On my list of photo books to buy:
I can’t find any decent photos of the book online, but there are a few small photos from the project HERE.
From The Introduction:
This book, but also exhibitions of photographs, DVD slide shows, articles for publication, lectures and more can all be created out of the material that I accumulated between 2002 and 2005. With reference to the “photographic”, I inquired into the visibility and legibility of images. I found the political, economical and territorial shifts in the process of the changing definitions of the EU to be a parallel to this method of inquiry. With my focal point being borders both old and new, as well as hard and soft, I visited and photographed frontiers and frontier terrains throughout Europe. For a long time, I collected a lot of information about political, economical, cultural and social changes – maps, graphics, statistics, arguments and reports. I suggest that nowadays, nobody can set out to discover the unknown any more. All places already have a corresponding representation in our memory. My investigations are engaged with the intelligibility of this representation. The method I deployed used some of the characteristics of a “case study”. The “case” is Europe. As in case studies, I worked on the “data-collection” and “descriptive material” that are needed to introduce the research situa­tion. The “fact finding” is linked to texts and images.
The text Borders of Perception by Ulli Seegers connects my project to a theoretical investigation into the narrative and the abs­tract moment in which to depict and document reality, to construct a picture and to tell a story. The 247 photographs of Border Horizons take you on a journey through Europe. All images are shot on a digital still camera. My essay Retour, reportage describes some of my research, as well as some of the travel and border encounters I had whilst working on “Border Horizons” . 63 Picture postcards from the 60s and 70s found in second-hand shops illustrate holiday destinations under Cold War circumstances. Back then, Western Europeans went to Spain, Italy and France; Eastern Europeans to Yugoslavia, Poland, Roma­nia and Bulgaria. This is an exemplary instance of European reality before 1989 and before the enlargement of the EU.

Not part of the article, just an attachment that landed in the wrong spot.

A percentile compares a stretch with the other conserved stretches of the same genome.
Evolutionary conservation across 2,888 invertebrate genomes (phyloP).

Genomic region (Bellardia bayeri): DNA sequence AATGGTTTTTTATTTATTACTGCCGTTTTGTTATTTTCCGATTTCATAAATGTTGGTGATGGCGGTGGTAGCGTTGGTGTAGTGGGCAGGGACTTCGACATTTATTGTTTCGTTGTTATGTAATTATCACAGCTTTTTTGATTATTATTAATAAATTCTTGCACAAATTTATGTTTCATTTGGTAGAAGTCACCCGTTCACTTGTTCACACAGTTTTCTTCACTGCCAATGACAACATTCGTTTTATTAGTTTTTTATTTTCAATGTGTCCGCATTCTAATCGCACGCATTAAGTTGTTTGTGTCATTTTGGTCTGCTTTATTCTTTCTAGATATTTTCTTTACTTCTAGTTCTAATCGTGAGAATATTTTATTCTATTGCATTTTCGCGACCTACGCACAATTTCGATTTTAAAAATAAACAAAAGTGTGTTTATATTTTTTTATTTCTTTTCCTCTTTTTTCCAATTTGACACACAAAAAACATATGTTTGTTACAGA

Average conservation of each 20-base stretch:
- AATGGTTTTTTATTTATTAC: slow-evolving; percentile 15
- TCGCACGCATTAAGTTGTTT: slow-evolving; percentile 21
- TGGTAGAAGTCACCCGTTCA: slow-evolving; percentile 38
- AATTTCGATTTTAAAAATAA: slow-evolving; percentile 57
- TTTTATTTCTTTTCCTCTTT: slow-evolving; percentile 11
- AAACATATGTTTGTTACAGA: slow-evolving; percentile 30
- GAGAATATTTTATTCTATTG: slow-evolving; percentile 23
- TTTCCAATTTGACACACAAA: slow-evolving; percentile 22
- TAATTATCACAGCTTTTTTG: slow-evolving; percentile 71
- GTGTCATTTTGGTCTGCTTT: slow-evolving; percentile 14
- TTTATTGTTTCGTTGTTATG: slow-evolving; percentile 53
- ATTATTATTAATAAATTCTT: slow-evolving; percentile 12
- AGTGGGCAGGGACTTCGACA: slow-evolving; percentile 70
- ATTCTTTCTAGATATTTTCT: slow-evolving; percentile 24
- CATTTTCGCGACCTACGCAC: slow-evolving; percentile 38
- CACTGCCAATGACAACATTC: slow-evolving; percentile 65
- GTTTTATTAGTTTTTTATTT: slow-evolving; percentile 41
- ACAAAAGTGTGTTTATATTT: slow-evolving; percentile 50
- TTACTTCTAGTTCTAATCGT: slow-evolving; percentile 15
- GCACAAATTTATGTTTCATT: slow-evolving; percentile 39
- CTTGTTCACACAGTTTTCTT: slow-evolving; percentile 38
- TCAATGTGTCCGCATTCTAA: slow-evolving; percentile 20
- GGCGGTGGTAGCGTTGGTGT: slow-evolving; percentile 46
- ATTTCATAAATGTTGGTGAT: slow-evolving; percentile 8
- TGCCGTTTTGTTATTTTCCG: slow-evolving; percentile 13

Over a period of six years, I travelled back and forth between Germany and Norway and experienced the installation of the Schengen border at Bergen airport, even though Norway is not a member of the EU. For the majority of Europeans, the physical Schengen border is far away. At passport controls in airports, the border is moved inside the countries concerned, but we no longer hesitate as to whether we should go through the control as EU or NON-EU citizens. Although nation states still dominate people’s every­day life, migration within Europe has taken on other dimensions.
Following my question as to how artists experience living and working in two (or more) European countries today, in the summer and autumn of 2004 I carried out email interviews with Thierry Geoffroy (France-Denmark), Ron Haselden (England-France), Tanya Ury (England-Germany),
Anu Vahtra (Estonia-Norway), Dan Mihaltianu (Romania-Germany) and Maja Bajevic (Bosnia and Herzegovina-France).· 108 Web-cam photographs that I down loaded of the Finnish-Russian border show the traffic at five Nordic frontier checkpoints.’ Similarly, 71 footnotes entitled Europe: Putting pieces together assemble quotations from my collection of news items and give a cut-up insight into the debates of recent years. My sources were mainly daily and weekly newspapers and the Internet, particularly www.eurozine.com which brings together articles from different European magazines such as Le monde diplomatique, Index on Censorship, Mittelweg 36, Samtiden, Ord&Bild, du and Transit.